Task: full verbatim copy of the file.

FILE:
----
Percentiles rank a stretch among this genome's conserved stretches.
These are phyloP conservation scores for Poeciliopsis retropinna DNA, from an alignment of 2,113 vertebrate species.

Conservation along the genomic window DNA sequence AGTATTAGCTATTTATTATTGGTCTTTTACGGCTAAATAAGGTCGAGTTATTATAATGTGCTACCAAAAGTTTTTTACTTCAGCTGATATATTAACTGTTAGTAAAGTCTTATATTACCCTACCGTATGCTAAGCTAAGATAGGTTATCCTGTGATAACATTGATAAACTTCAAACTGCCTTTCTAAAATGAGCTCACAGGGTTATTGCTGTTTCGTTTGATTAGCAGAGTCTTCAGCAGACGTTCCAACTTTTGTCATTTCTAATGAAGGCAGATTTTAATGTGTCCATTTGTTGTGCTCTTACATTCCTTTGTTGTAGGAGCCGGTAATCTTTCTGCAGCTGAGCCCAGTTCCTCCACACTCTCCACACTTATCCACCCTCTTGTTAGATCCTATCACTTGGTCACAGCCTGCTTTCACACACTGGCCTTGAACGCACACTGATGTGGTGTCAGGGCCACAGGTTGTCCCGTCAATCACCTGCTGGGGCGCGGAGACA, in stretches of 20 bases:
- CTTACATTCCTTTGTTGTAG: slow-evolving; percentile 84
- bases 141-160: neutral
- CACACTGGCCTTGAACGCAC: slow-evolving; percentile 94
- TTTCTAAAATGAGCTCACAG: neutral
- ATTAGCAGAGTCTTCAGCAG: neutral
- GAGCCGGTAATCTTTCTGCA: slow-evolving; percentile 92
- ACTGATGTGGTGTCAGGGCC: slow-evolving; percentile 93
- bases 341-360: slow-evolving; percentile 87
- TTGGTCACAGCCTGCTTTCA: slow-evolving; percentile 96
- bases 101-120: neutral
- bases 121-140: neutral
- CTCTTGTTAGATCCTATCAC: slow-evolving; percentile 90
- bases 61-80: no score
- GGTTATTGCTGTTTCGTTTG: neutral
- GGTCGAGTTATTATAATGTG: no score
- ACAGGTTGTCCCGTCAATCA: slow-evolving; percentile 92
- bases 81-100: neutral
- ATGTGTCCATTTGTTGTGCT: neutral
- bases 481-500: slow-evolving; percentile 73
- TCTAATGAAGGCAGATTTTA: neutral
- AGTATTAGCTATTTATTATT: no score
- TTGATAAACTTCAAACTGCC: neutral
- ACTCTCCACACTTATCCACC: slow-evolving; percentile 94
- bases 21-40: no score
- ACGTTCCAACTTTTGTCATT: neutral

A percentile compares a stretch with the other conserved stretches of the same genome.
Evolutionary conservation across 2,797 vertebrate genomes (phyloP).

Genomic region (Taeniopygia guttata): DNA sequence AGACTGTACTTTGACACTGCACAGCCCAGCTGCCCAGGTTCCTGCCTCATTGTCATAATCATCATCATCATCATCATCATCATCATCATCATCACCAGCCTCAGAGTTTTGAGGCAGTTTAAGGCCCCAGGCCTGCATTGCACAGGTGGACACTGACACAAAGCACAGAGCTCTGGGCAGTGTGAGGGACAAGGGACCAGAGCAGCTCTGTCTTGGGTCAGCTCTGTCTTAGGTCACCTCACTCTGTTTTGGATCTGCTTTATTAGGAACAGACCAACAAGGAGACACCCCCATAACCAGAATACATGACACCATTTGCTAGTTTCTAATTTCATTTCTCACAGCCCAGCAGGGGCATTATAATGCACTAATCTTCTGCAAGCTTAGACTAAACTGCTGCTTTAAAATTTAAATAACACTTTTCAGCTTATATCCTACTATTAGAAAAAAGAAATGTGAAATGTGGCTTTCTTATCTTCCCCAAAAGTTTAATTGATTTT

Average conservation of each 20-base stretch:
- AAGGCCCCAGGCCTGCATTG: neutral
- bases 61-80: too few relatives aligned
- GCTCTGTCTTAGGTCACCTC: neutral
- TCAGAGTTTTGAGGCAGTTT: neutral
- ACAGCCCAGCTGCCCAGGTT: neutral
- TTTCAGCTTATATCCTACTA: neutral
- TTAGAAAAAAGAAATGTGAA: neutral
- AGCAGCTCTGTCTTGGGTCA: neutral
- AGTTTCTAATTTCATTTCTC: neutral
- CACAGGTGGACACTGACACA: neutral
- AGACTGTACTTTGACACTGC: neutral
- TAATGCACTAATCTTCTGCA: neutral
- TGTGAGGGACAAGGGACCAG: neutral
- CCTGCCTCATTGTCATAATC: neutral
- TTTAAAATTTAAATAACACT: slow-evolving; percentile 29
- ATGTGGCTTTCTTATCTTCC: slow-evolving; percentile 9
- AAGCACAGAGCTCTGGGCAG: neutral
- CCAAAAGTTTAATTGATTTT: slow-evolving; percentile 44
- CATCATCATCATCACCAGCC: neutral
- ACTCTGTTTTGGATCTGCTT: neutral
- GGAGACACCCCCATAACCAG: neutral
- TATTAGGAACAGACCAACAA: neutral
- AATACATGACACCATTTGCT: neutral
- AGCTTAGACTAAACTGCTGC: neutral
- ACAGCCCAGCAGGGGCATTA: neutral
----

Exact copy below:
Percentiles rank a stretch among this genome's conserved stretches.
These are phyloP conservation scores for Poeciliopsis retropinna DNA, from an alignment of 2,113 vertebrate species.

Conservation along the genomic window DNA sequence AGTATTAGCTATTTATTATTGGTCTTTTACGGCTAAATAAGGTCGAGTTATTATAATGTGCTACCAAAAGTTTTTTACTTCAGCTGATATATTAACTGTTAGTAAAGTCTTATATTACCCTACCGTATGCTAAGCTAAGATAGGTTATCCTGTGATAACATTGATAAACTTCAAACTGCCTTTCTAAAATGAGCTCACAGGGTTATTGCTGTTTCGTTTGATTAGCAGAGTCTTCAGCAGACGTTCCAACTTTTGTCATTTCTAATGAAGGCAGATTTTAATGTGTCCATTTGTTGTGCTCTTACATTCCTTTGTTGTAGGAGCCGGTAATCTTTCTGCAGCTGAGCCCAGTTCCTCCACACTCTCCACACTTATCCACCCTCTTGTTAGATCCTATCACTTGGTCACAGCCTGCTTTCACACACTGGCCTTGAACGCACACTGATGTGGTGTCAGGGCCACAGGTTGTCCCGTCAATCACCTGCTGGGGCGCGGAGACA, in stretches of 20 bases:
- CTTACATTCCTTTGTTGTAG: slow-evolving; percentile 84
- bases 141-160: neutral
- CACACTGGCCTTGAACGCAC: slow-evolving; percentile 94
- TTTCTAAAATGAGCTCACAG: neutral
- ATTAGCAGAGTCTTCAGCAG: neutral
- GAGCCGGTAATCTTTCTGCA: slow-evolving; percentile 92
- ACTGATGTGGTGTCAGGGCC: slow-evolving; percentile 93
- bases 341-360: slow-evolving; percentile 87
- TTGGTCACAGCCTGCTTTCA: slow-evolving; percentile 96
- bases 101-120: neutral
- bases 121-140: neutral
- CTCTTGTTAGATCCTATCAC: slow-evolving; percentile 90
- bases 61-80: no score
- GGTTATTGCTGTTTCGTTTG: neutral
- GGTCGAGTTATTATAATGTG: no score
- ACAGGTTGTCCCGTCAATCA: slow-evolving; percentile 92
- bases 81-100: neutral
- ATGTGTCCATTTGTTGTGCT: neutral
- bases 481-500: slow-evolving; percentile 73
- TCTAATGAAGGCAGATTTTA: neutral
- AGTATTAGCTATTTATTATT: no score
- TTGATAAACTTCAAACTGCC: neutral
- ACTCTCCACACTTATCCACC: slow-evolving; percentile 94
- bases 21-40: no score
- ACGTTCCAACTTTTGTCATT: neutral

A percentile compares a stretch with the other conserved stretches of the same genome.
Evolutionary conservation across 2,797 vertebrate genomes (phyloP).

Genomic region (Taeniopygia guttata): DNA sequence AGACTGTACTTTGACACTGCACAGCCCAGCTGCCCAGGTTCCTGCCTCATTGTCATAATCATCATCATCATCATCATCATCATCATCATCATCACCAGCCTCAGAGTTTTGAGGCAGTTTAAGGCCCCAGGCCTGCATTGCACAGGTGGACACTGACACAAAGCACAGAGCTCTGGGCAGTGTGAGGGACAAGGGACCAGAGCAGCTCTGTCTTGGGTCAGCTCTGTCTTAGGTCACCTCACTCTGTTTTGGATCTGCTTTATTAGGAACAGACCAACAAGGAGACACCCCCATAACCAGAATACATGACACCATTTGCTAGTTTCTAATTTCATTTCTCACAGCCCAGCAGGGGCATTATAATGCACTAATCTTCTGCAAGCTTAGACTAAACTGCTGCTTTAAAATTTAAATAACACTTTTCAGCTTATATCCTACTATTAGAAAAAAGAAATGTGAAATGTGGCTTTCTTATCTTCCCCAAAAGTTTAATTGATTTT

Average conservation of each 20-base stretch:
- AAGGCCCCAGGCCTGCATTG: neutral
- bases 61-80: too few relatives aligned
- GCTCTGTCTTAGGTCACCTC: neutral
- TCAGAGTTTTGAGGCAGTTT: neutral
- ACAGCCCAGCTGCCCAGGTT: neutral
- TTTCAGCTTATATCCTACTA: neutral
- TTAGAAAAAAGAAATGTGAA: neutral
- AGCAGCTCTGTCTTGGGTCA: neutral
- AGTTTCTAATTTCATTTCTC: neutral
- CACAGGTGGACACTGACACA: neutral
- AGACTGTACTTTGACACTGC: neutral
- TAATGCACTAATCTTCTGCA: neutral
- TGTGAGGGACAAGGGACCAG: neutral
- CCTGCCTCATTGTCATAATC: neutral
- TTTAAAATTTAAATAACACT: slow-evolving; percentile 29
- ATGTGGCTTTCTTATCTTCC: slow-evolving; percentile 9
- AAGCACAGAGCTCTGGGCAG: neutral
- CCAAAAGTTTAATTGATTTT: slow-evolving; percentile 44
- CATCATCATCATCACCAGCC: neutral
- ACTCTGTTTTGGATCTGCTT: neutral
- GGAGACACCCCCATAACCAG: neutral
- TATTAGGAACAGACCAACAA: neutral
- AATACATGACACCATTTGCT: neutral
- AGCTTAGACTAAACTGCTGC: neutral
- ACAGCCCAGCAGGGGCATTA: neutral